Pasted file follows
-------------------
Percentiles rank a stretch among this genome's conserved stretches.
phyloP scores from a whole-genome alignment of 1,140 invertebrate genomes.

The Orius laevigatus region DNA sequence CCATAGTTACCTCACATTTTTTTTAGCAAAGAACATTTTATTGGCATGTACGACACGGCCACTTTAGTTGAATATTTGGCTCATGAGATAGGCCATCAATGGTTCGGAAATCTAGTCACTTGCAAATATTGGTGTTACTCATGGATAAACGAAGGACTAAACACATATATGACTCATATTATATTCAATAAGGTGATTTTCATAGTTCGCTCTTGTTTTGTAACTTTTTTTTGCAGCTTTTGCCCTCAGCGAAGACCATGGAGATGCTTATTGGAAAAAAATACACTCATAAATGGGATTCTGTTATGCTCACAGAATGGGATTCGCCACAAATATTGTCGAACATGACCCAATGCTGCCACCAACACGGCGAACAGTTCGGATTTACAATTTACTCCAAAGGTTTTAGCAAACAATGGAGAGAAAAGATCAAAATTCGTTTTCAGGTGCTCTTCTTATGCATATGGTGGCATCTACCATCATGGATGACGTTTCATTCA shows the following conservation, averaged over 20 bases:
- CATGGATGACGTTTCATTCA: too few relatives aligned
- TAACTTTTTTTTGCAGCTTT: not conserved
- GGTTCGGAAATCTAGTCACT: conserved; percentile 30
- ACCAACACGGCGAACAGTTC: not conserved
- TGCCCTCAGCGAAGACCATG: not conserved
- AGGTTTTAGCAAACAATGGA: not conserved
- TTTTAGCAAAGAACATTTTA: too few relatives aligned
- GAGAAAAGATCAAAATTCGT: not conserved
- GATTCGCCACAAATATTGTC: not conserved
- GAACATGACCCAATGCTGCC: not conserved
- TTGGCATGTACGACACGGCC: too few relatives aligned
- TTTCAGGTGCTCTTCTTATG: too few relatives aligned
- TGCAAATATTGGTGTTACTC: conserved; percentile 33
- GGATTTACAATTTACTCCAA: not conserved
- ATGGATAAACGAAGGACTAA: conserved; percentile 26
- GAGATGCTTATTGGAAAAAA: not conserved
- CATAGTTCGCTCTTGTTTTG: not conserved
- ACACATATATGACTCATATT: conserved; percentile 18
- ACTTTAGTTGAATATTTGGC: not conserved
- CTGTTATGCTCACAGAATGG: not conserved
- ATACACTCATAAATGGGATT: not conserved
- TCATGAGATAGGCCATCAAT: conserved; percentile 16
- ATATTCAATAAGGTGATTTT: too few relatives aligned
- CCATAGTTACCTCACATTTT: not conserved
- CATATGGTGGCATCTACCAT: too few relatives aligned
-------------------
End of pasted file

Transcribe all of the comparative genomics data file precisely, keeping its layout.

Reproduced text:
Percentiles rank a stretch among this genome's conserved stretches.
phyloP scores from a whole-genome alignment of 1,140 invertebrate genomes.

The Orius laevigatus region DNA sequence CCATAGTTACCTCACATTTTTTTTAGCAAAGAACATTTTATTGGCATGTACGACACGGCCACTTTAGTTGAATATTTGGCTCATGAGATAGGCCATCAATGGTTCGGAAATCTAGTCACTTGCAAATATTGGTGTTACTCATGGATAAACGAAGGACTAAACACATATATGACTCATATTATATTCAATAAGGTGATTTTCATAGTTCGCTCTTGTTTTGTAACTTTTTTTTGCAGCTTTTGCCCTCAGCGAAGACCATGGAGATGCTTATTGGAAAAAAATACACTCATAAATGGGATTCTGTTATGCTCACAGAATGGGATTCGCCACAAATATTGTCGAACATGACCCAATGCTGCCACCAACACGGCGAACAGTTCGGATTTACAATTTACTCCAAAGGTTTTAGCAAACAATGGAGAGAAAAGATCAAAATTCGTTTTCAGGTGCTCTTCTTATGCATATGGTGGCATCTACCATCATGGATGACGTTTCATTCA shows the following conservation, averaged over 20 bases:
- CATGGATGACGTTTCATTCA: too few relatives aligned
- TAACTTTTTTTTGCAGCTTT: not conserved
- GGTTCGGAAATCTAGTCACT: conserved; percentile 30
- ACCAACACGGCGAACAGTTC: not conserved
- TGCCCTCAGCGAAGACCATG: not conserved
- AGGTTTTAGCAAACAATGGA: not conserved
- TTTTAGCAAAGAACATTTTA: too few relatives aligned
- GAGAAAAGATCAAAATTCGT: not conserved
- GATTCGCCACAAATATTGTC: not conserved
- GAACATGACCCAATGCTGCC: not conserved
- TTGGCATGTACGACACGGCC: too few relatives aligned
- TTTCAGGTGCTCTTCTTATG: too few relatives aligned
- TGCAAATATTGGTGTTACTC: conserved; percentile 33
- GGATTTACAATTTACTCCAA: not conserved
- ATGGATAAACGAAGGACTAA: conserved; percentile 26
- GAGATGCTTATTGGAAAAAA: not conserved
- CATAGTTCGCTCTTGTTTTG: not conserved
- ACACATATATGACTCATATT: conserved; percentile 18
- ACTTTAGTTGAATATTTGGC: not conserved
- CTGTTATGCTCACAGAATGG: not conserved
- ATACACTCATAAATGGGATT: not conserved
- TCATGAGATAGGCCATCAAT: conserved; percentile 16
- ATATTCAATAAGGTGATTTT: too few relatives aligned
- CCATAGTTACCTCACATTTT: not conserved
- CATATGGTGGCATCTACCAT: too few relatives aligned